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Voter Fraud, Part One: 11 Ballot Measures Ranging from Meaningless to Timeless

Richard Alarcon faces felony voter fraud and perjury charges for lying on his voter registration form about actually living in the district he represents.

His 14 colleagues on the City Council ought to be indicted for putting 10 and probably 11 measures on the March 8 ballot that are nothing but a fraud upon voters.

They range from the meaningless to the timeless and do little or nothing to solve a single problem the city faces.

Their only purpose is to confuse and tire apathetic and defeated voters into staying away from the polls so the six incumbents and the anointed incumbent for Greig Smith’s seat can eke out re-election despite the Council’s grotesque failures on every level and its total loss of credibility.

This is a swindle that makes the deceitful tricks that were used to befuddle voters into giving them a third term in office in the name of ethics reform or to hike the telephone tax by calling it a cut.

To keep things simple, I suggest just saying “no” to all 11 measures. Nothing would be lost that has a significant public benefit. They are all as phony as our elected officials.

Under the City Charter, libraries get 0.0175 percent of the city’s share of property taxes with the rest of their funding coming through the budget process from the General Fund.

The mayor and Council showed their utter contempt for the public by slashing funding to the libraries to the point that L.A. became the first big city in America to shutter its public libraries two days a week, denying this basic service to students and other frequent users on Sundays and Mondays.

The libraries need just $10 million to reopen but they chose to spend that money on all kinds of peripheral programs and giveaways, including many social welfare programs of questionable value to anyone — other than the politicians who prefer to buy support from favored constituencies rather than earn it by doing a good job.

This measure, if passed, doesn’t actually reopen the libraries right away because the increase to 0.030 percent is being phased in over five years and nearly all the money is being taken back by charging the libraries for every kind of direct and indirect cost that can be applied.

Beginning in
fiscal year 2014-15 and thereafter, the Library Department shall be responsible
for payment of all of its direct and indirect costs, which shall include, but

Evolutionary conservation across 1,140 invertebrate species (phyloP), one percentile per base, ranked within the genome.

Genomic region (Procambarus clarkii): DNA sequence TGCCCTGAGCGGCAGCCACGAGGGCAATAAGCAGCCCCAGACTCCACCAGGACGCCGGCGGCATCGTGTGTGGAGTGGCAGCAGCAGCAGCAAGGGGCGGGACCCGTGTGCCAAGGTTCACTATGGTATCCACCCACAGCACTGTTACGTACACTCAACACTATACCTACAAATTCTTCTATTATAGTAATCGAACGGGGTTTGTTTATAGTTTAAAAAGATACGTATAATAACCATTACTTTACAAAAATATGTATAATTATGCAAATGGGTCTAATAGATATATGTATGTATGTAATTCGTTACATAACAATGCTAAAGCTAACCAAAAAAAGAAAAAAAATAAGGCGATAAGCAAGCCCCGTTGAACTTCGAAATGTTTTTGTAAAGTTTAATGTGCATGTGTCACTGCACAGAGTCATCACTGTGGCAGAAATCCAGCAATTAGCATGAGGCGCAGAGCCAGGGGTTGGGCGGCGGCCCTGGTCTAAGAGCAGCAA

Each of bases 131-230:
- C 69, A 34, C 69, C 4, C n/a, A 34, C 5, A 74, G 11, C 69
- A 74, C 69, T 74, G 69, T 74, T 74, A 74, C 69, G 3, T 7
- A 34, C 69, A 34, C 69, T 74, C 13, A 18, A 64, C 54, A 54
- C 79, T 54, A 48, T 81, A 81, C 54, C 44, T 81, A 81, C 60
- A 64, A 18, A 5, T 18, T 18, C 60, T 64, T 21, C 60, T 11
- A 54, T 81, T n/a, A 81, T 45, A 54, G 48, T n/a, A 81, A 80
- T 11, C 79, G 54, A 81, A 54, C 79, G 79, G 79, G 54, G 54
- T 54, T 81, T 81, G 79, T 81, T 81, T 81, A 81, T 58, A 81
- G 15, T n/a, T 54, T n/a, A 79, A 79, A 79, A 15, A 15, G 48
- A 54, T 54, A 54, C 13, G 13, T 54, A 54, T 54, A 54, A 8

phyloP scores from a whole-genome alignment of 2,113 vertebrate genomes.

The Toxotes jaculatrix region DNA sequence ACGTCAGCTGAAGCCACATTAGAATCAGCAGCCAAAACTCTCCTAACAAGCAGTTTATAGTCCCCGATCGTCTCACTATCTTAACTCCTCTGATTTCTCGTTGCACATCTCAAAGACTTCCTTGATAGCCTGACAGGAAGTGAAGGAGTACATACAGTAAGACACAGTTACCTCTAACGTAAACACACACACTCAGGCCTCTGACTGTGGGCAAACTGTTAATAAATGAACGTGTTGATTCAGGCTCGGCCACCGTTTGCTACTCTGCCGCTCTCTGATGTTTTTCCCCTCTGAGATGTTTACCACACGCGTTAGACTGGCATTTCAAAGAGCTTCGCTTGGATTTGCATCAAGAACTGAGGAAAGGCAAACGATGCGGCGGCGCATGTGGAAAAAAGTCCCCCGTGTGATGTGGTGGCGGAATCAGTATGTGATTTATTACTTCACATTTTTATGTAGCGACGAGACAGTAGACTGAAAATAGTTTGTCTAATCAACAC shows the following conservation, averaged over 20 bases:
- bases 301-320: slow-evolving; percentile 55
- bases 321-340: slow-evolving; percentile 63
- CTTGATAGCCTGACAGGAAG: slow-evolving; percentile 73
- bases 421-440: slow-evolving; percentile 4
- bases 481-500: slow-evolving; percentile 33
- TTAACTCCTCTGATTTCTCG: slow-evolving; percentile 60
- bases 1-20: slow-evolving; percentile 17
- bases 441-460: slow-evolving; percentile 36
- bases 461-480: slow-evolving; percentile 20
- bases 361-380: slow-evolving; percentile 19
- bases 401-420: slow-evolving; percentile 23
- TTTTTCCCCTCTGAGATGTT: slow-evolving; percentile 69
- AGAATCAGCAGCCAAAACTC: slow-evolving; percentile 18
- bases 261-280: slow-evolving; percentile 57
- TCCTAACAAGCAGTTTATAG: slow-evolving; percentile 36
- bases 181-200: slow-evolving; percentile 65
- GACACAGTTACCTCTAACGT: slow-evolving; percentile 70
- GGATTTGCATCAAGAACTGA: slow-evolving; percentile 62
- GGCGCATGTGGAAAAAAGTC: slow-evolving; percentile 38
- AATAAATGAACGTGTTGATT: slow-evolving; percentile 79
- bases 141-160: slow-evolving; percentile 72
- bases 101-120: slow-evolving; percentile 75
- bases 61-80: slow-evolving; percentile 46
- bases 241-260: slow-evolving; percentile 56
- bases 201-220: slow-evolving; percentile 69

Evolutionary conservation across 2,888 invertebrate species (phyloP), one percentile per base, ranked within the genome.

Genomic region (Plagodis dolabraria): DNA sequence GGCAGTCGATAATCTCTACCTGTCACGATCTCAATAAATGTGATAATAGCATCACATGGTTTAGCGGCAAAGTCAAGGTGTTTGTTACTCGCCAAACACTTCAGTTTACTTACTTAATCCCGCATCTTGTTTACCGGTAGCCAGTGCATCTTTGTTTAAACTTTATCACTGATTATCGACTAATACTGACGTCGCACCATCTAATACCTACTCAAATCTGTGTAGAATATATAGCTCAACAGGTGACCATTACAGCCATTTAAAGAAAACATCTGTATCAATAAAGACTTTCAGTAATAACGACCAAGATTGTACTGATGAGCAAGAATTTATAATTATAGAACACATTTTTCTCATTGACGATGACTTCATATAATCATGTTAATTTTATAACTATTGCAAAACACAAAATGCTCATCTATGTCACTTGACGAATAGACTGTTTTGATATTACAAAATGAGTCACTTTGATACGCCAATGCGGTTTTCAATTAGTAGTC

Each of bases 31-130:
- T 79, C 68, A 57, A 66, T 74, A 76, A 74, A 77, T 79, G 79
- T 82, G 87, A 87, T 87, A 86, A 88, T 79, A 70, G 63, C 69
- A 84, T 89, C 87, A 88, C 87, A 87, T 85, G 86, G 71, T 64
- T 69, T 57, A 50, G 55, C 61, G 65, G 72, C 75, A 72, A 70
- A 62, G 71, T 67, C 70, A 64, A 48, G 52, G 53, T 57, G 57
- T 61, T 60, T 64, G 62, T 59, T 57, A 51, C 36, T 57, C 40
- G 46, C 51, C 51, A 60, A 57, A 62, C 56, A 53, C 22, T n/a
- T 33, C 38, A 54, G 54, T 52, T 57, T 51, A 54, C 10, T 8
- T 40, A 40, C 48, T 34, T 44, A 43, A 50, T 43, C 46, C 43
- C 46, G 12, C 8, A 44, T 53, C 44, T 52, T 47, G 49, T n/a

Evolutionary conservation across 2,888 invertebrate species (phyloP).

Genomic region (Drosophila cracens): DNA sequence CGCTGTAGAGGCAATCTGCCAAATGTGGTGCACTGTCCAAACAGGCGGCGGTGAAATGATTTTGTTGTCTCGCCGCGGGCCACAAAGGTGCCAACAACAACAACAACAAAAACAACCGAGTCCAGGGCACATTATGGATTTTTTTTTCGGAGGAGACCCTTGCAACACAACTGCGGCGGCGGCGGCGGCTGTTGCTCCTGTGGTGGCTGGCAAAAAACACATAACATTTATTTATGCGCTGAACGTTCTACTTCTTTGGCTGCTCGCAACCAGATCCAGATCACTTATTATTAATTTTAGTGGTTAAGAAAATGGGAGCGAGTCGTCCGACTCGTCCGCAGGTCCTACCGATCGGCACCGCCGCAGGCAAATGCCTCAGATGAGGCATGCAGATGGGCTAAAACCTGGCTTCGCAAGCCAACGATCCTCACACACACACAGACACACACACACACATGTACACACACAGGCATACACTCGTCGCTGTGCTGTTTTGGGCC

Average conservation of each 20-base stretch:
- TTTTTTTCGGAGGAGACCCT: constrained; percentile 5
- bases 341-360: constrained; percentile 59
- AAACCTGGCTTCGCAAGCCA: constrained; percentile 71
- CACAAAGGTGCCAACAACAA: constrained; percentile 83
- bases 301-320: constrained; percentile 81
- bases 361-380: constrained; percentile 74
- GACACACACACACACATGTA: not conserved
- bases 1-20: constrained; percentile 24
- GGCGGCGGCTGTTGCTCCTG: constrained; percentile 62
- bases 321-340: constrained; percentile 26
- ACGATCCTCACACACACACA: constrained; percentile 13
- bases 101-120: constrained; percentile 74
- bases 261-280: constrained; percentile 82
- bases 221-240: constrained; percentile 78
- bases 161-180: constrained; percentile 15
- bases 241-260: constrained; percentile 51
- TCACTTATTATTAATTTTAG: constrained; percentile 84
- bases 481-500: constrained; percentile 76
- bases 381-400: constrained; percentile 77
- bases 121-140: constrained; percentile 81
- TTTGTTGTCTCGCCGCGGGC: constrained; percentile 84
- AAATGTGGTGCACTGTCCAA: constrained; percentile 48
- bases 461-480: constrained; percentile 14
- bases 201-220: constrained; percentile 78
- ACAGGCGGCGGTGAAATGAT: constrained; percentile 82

not be limited to, health, dental, pension, building services and utility costs,” the measure says.

In theory, the libraries eventually would have sustainable funding but that presumes that revenue from property taxes rises as fast as wages and benefits, cost of resources, water and power, maintenance and everything else that the mayor and Council decide to call “direct and indirect” costs.

POLICE AND FIRE PENSIONS — MEASURE G

The cost of public employee pensions and lifetime health benefits is bankrupting L.A. — an unfunded liability running into billions and billions of dollars that the public is liable for, costs that take hundreds of millions of dollars out of basic services and DWP infrastructure investment every year.

This is the heart of the budget crisis and all the mayor and Council can come up with to fix it is a deal with the police and fire unions that will require new hires to pay 2 percent of their salaries for health care while being guaranteed the same 90 percent pensions and benefits that existing cops and firefighters get.

‘Given the monstrous size of the looming budget deficits over the next several years, it seems unlikely there will be a lot of new hires for the police and fire departments without slashing other basic services even more sharply than they have been.

Quite simply, this does little or nothing to solve the pension crisis and won’t even have any impact for years to come. And it doesn’t even apply to the civilian work force or the DWP workers.

They know full well the public won’t put up with any more tax increases, not to support a government that costs too much and delivers too little, a government that panders to special interest without regard to the public interest.

So why not, a century after the vast oil and gas fields under L.A. were first exploited, get around to joining every other city in the region by imposing a tax that will produce all of $4 million a year in revenue or 1 percent of next year’s deficit.

Why not, why now? Because it’s an easy target, clog up the ballot that also has school board and community college board elections on it and confuse voters into thinking this will actually have any impact.